Here’s an example with a larger data set and larger numbers. Calculate carefully to find the mean amount of land in parks and wildlife areas in 2002 in the states shown below.

 

Land in Rural Parks and Wildlife Areas 2002 (1,000 acres)

Michigan

1,436

Wisconsin

1,000

Minnesota

2,959

Ohio

372

Indiana

264

Illinois

432

Iowa

327

Missouri

649

 

First add the values given for each of the eight states. The total should be 7,439. Then divide by 8, because you added up the acreage for eight states. 7,439 ÷ 8 = 929.875. Keep in mind that the numbers you averaged are in thousands of acres, so the mean you calculated is not actually 929.875 acres, but 929.875 thousand acres or 929,875 acres.

 

CHECK POINT

Find the mean of each set of data

1. A = {2, 2, 2, 3, 3, 4, 4, 4, 4}

2. B = {34, 54, 78, 92, 101}

3. C = {3, 4, 5, 4, 7, 8, 9, 2, 10, 1}

4. D = {32, 34, 36, 38}

5. E = {2, 2, 3, 4, 5}

 

Median

The median is the middle value when a set of data has been ordered from smallest to largest or largest to smallest. You’ve probably heard the word median used in other situations. In geometry, a median of a triangle connects a vertex to the midpoint of the opposite side. The strip of grass in the middle of a highway that divides the lanes moving in one direction from the lanes in the other direction is also called the median. Medians are always about the middle.

 

DEFINITION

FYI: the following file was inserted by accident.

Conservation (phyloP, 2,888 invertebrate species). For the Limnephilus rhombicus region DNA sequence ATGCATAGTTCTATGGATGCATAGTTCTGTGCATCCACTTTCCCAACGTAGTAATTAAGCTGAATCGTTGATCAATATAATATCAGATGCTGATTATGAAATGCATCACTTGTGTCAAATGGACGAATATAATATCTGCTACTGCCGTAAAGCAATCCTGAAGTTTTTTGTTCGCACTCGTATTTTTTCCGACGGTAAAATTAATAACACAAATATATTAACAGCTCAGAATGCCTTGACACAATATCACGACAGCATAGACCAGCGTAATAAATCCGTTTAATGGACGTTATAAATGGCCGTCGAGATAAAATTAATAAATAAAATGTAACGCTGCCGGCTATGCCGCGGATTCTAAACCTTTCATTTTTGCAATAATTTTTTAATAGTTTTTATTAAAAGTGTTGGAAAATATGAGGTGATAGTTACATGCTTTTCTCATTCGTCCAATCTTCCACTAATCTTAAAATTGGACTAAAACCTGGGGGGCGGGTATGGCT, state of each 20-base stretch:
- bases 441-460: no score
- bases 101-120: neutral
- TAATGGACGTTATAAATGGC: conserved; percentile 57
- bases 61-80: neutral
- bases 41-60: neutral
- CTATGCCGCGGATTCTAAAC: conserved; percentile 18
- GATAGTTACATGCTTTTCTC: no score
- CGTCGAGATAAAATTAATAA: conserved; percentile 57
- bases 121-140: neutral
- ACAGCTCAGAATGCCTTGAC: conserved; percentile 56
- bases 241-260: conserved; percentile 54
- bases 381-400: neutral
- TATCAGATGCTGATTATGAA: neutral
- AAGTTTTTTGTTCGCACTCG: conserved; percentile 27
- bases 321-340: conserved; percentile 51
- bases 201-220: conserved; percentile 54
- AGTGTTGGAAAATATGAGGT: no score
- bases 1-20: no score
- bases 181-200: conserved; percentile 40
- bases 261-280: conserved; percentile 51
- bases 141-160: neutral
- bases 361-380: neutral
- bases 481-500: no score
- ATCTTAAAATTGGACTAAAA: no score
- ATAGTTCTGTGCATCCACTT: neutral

The median of a set of data is the middle value when the data are ordered from smallest to largest. If the data set contains an even number of values, the median is the average of the two middle values.

 

To find a median, you just need to put the data in order and find the value that falls exactly in the middle of the list. If there is an even number of data points, and two numbers seem to be in the middle, the mean of those two numbers is the median. If the data set is very large, sorting and counting to find the middle can be tedious, and that’s a good time to use a computer to help with the task. But for smaller data sets, finding the median is fairly simple.

Suppose a class of 10 students earned the grades below on an exam.

78, 59, 92, 82, 74, 97, 63, 75, 66, 88

To find the median grade, put the grades in order. Usually, people sort from low to high, but high to low will work, too.

59, 63, 66, 74, 75, 78, 82, 88, 92, 97

There are 10 grades, so the median will be the average of the fifth and sixth grades. Counting in from the low end, the fifth grade is 75 and the sixth is 78. The median is (75 + 78) ÷ 2 = 153 ÷ 2 = 76.5. The median grade is 76.5.

Earlier you found the mean number of acres of land in parks and wildlife areas for eight states in 2002. To find the median of the same data, first put the list in order by acreage.

 

Land in Rural Parks and Wildlife Areas 2002 (1,000 acres)

Minnesota

2,959

Michigan

1,436

Wisconsin

1,000

Missouri

649

Illinois

432

Ohio

372

Iowa

327

Indiana

264

 

The median will be the average of the fourth and fifth values. (649 + 432) ÷ 2 = 1081 ÷ 2 = 540.5 thousand acres or 540,500. Remember that the mean was 929,875 acres. The mean is larger than the median because it’s pulled toward the large acreage for Minnesota. The median doesn’t get pulled in the same way, which is why statisticians say that the median is resistant.